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Q&A with a keynote: Bob Murtaugh, DVM, MS, DACVIM, DACVECC

Kansas City

Get ready for the Fetch dvm360 conference in Kansas City, MO with this special look at one of our keynote speakers

The dvm360® Fetch Conference in Kansas City, Missouri, will be taking place from August 25-27, 2023. The third day will feature a keynote presentation from Bob Murtaugh, DVM, MS, DACVIM, DACVECC, on "What The 'L' Is Going On?! Leadership and Communication." In his presentation, Murtaugh will discuss all of the smaller aspects that go into creating strong veterinary leadership and communication and explain some key takeaways that attendees can use in their own practice. For a closer look at Dr Murtaugh, here is a brief Q&A style interview.

Can you introduce yourself and share a little bit about how you got started as a veterinarian?

Bob Murtaugh, DVM, MS, DACVIM, DACVECC, keynote speaker at our Fetch conference in Kansas City.

Bob Murtaugh, DVM, MS, DACVIM, DACVECC, keynote speaker at our Fetch conference in Kansas City.

My name is Bob Murtaugh. I've been a veterinarian for over 40 years. I got my start, like many of us in the profession, as a kennel boy at age 15 [years] and got the “bug” to be a veterinarian from that experience. My family is physician or human medical oriented, so I'm the black sheep in the family, so to speak, having chosen the path of veterinary medicine. But it's been a great career and [there is] nothing but gratitude for the experiences and opportunities I've had.

What got you interested in veterinary internal medicine?

During my rotations as a senior student and as an intern, I discovered that I was dangerous with sharp objects. So, I decided I would probably pursue something that required a little more thought than reconstructing fractures. So, I became an internal medicine resident at Ohio State [University] and I enjoy the challenges of figuring out the puzzle of a significant medical case with all the twists and turns that it may take you on as a diagnostician and the clinician.

What got you interested in veterinary emergency medicine?

When I finished my residency, I landed on the faculty of Tufts University, which was a fairly new veterinary school at the time. At the time I joined, we were operating out of Angel Memorial Animal Hospital, our teaching hospital in Boston. We constructed a teaching hospital in Grafton, which is west of Boston, and I was saddled with establishing the emergency service for the hospital. One thing led to another, and like-minded individuals like me and other faculty members at other universities that were surgeons or internists, or anesthesiologists had been sort of saddled with the same endeavor. And so, we banded together in the late 80s, and created the Emergency and Critical Care College. We figured if we were doing it, we might as well get some recognition for it.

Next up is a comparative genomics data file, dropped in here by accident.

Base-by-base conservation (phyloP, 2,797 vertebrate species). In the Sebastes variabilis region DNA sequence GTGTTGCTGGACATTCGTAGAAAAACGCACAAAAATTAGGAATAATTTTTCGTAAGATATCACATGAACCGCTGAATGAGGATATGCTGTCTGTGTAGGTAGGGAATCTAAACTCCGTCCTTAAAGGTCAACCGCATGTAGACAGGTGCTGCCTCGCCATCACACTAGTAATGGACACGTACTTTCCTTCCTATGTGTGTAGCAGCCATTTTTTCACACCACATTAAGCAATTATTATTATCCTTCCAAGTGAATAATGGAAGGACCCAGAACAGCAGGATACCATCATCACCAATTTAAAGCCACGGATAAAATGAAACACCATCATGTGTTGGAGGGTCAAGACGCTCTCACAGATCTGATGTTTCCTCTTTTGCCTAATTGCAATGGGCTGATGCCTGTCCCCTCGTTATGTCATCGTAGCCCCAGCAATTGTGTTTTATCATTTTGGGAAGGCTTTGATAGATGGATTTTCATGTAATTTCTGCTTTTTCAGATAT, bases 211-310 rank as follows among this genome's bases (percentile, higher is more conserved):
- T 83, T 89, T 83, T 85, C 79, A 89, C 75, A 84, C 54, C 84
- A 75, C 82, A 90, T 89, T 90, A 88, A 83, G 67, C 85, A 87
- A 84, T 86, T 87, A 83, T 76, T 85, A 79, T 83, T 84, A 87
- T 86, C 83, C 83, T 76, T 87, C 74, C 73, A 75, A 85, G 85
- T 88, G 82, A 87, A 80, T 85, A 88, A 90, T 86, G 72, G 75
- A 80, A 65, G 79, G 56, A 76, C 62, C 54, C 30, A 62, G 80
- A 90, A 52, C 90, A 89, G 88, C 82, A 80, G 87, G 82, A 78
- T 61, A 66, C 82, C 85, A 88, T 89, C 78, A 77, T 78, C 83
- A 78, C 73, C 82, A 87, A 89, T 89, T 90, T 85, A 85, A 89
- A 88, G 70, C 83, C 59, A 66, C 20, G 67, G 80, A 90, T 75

What has been the most rewarding moment in your career so far and what do you look forward to in the future?

I don't know tend to dwell on the past. I'm kind of a forward-thinking guy. I've had great opportunities and met a lot of people and developed a lot of meaningful relationships. I think, overall, the ability to influence and mentor and create change and opportunity in our profession for myself and others is what's most rewarding for me.

I tried to retire at the end of 2022, and I flunked retirement. So, I'm currently pursuing the possibility of becoming a founding dean of a new veterinary school. So that's the opportunity on the horizon. And along with [that], obviously, I'm looking forward to what lies ahead in Kansas City at the end of this month.

What inspired you to give a keynote on leadership and communication?

Leadership is important to me from a standpoint of that I think all veterinarians are leaders at some level, and no matter what their pursuits may be. Having an opportunity to share 40 years of experience and invite some participation from others with the keynote in Kansas City is exciting for me.

What do you hope attendees take away from the lecture?

I think the keynote is focused on the characteristics and qualities of a leader. And so, I think we all have opportunities for growth in our careers and in our professional pursuits. I'm hopeful that a couple of the pearls that drip from the group discussion in Kansas City will resonate with attendees, and they'll take them home and put them to work as leaders in their own realm.

What are you looking forward to at the Fetch conference?

As always, I enjoy the rekindling of old relationships and the development of new relationships in the profession when I attend conferences. Meeting people and sharing old stories and building some new stories will be what excites me about what lies ahead in Kansas City.

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